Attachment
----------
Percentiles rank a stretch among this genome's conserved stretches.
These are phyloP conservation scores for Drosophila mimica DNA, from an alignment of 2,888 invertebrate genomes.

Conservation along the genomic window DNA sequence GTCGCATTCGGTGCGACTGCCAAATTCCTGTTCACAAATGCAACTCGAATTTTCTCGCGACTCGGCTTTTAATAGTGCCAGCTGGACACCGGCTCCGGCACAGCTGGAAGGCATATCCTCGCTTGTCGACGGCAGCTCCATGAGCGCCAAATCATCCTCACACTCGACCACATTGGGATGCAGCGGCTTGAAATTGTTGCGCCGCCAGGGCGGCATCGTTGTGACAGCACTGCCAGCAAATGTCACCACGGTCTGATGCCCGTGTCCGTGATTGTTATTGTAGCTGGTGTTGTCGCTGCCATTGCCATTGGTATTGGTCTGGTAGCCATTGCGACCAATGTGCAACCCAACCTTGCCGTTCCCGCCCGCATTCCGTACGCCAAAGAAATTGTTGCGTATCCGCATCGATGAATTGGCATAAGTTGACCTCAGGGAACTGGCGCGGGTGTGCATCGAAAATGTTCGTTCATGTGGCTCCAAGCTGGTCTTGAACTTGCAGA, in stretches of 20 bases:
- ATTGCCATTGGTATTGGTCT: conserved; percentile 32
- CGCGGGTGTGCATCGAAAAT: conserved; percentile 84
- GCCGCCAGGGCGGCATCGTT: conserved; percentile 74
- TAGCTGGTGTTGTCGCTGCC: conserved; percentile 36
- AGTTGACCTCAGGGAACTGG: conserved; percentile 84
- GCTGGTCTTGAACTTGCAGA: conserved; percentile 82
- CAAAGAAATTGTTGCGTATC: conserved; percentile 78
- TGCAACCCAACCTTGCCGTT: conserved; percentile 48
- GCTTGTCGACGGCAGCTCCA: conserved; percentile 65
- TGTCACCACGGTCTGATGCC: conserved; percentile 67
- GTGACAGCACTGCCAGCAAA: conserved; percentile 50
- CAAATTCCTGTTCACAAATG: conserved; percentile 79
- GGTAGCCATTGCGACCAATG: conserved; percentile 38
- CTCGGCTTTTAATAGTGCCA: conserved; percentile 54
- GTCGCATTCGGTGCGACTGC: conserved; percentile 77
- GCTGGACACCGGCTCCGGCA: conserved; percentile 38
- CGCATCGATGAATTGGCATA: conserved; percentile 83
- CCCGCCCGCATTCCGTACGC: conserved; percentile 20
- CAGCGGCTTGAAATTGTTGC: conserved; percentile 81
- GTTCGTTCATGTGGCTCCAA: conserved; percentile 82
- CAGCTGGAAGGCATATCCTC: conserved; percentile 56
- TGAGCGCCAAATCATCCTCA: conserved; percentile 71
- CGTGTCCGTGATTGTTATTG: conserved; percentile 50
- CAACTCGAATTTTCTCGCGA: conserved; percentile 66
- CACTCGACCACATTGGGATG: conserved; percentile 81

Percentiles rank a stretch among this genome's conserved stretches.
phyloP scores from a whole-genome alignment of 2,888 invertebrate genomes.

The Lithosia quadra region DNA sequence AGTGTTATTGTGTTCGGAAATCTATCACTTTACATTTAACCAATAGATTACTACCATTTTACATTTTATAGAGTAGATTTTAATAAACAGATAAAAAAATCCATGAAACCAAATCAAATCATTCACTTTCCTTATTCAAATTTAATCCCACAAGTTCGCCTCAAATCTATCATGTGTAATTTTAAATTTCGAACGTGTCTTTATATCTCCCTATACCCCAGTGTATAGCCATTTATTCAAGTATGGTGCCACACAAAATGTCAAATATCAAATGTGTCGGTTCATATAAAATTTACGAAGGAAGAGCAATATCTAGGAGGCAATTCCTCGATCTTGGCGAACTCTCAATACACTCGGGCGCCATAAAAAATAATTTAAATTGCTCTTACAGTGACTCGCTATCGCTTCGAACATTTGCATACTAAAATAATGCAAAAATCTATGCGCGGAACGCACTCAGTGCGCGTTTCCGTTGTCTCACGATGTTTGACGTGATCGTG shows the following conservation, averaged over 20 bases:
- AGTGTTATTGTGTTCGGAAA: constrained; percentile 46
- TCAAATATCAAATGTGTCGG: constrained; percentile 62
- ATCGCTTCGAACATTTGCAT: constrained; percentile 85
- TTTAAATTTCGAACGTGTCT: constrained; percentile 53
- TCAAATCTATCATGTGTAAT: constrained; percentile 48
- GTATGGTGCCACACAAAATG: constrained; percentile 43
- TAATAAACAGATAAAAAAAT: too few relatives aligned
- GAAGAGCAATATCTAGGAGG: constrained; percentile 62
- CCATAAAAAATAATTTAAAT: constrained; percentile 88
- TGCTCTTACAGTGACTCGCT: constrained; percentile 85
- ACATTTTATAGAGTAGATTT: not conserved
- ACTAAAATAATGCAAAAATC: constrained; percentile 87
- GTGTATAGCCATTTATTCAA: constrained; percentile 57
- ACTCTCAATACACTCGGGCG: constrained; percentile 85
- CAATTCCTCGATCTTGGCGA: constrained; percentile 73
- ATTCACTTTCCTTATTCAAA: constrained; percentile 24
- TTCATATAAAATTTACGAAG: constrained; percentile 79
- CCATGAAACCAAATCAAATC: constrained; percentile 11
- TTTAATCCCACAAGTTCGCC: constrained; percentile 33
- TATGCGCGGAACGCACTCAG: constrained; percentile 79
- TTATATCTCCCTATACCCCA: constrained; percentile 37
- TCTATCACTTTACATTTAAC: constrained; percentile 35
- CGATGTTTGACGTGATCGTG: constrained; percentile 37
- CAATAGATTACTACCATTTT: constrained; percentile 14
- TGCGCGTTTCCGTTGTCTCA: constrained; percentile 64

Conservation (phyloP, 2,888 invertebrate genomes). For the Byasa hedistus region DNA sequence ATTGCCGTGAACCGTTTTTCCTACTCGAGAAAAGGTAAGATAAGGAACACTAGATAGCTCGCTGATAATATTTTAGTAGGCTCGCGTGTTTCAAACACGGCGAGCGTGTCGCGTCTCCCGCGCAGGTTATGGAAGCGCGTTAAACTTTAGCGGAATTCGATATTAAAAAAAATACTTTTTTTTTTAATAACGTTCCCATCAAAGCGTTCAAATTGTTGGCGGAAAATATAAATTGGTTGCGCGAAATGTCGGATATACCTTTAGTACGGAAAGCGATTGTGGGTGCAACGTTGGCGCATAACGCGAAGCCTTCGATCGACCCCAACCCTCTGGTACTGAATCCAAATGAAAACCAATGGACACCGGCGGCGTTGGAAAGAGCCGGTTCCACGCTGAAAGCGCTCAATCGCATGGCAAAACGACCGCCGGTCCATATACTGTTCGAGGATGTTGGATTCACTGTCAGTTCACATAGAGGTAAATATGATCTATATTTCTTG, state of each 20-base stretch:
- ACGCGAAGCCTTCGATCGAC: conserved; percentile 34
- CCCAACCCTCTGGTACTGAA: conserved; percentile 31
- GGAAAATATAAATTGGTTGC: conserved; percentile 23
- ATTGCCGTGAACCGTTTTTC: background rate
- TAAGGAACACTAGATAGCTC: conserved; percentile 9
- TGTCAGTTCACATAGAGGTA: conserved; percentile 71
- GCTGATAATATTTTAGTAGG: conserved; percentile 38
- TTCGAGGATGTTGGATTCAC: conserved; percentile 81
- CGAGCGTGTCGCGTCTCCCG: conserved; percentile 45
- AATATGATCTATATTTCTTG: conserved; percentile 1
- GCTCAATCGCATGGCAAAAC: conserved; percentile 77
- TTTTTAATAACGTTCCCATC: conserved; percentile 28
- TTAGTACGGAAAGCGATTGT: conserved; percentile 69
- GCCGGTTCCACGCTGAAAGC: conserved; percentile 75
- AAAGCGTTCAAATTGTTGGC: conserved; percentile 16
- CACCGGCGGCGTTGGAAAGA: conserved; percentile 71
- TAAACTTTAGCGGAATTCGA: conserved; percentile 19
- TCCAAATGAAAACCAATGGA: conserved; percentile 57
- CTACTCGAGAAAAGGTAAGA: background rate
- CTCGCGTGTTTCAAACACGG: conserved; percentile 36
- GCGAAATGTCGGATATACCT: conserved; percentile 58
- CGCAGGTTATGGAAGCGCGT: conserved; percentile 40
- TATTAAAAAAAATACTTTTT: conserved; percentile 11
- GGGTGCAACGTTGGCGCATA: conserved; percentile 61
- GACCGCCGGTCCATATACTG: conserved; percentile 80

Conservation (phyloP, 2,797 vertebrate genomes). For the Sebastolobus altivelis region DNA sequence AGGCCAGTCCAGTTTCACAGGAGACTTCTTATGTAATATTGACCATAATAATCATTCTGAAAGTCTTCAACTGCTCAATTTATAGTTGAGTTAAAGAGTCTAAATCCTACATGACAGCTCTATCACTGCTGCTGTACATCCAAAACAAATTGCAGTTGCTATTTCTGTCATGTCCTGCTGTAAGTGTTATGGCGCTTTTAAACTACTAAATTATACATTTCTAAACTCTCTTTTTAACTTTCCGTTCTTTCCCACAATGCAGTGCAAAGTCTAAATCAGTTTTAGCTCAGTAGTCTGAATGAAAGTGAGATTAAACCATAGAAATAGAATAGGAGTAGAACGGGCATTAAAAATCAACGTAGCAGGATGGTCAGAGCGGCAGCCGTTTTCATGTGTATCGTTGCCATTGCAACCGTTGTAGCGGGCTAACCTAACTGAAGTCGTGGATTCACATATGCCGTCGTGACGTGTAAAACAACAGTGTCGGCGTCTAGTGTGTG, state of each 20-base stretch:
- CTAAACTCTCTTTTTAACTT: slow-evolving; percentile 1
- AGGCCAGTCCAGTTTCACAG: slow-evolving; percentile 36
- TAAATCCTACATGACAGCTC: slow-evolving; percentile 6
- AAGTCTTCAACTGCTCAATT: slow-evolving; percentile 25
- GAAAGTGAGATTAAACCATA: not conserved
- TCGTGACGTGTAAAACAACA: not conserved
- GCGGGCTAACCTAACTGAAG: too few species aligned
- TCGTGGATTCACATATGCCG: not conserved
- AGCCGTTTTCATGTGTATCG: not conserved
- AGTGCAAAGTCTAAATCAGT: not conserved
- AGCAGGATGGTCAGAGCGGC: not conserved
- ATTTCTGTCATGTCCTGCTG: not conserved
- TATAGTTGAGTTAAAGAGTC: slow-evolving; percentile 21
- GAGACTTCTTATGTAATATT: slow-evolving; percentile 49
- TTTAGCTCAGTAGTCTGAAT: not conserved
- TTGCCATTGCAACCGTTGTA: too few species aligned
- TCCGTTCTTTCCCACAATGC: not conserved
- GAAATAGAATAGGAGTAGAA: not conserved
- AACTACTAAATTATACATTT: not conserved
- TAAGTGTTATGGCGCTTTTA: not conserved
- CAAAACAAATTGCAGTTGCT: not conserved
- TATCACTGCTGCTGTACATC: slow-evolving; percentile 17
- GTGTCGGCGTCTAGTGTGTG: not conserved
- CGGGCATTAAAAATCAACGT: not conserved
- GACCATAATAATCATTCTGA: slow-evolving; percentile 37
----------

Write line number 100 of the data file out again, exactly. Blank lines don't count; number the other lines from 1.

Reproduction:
- TCCGTTCTTTCCCACAATGC: not conserved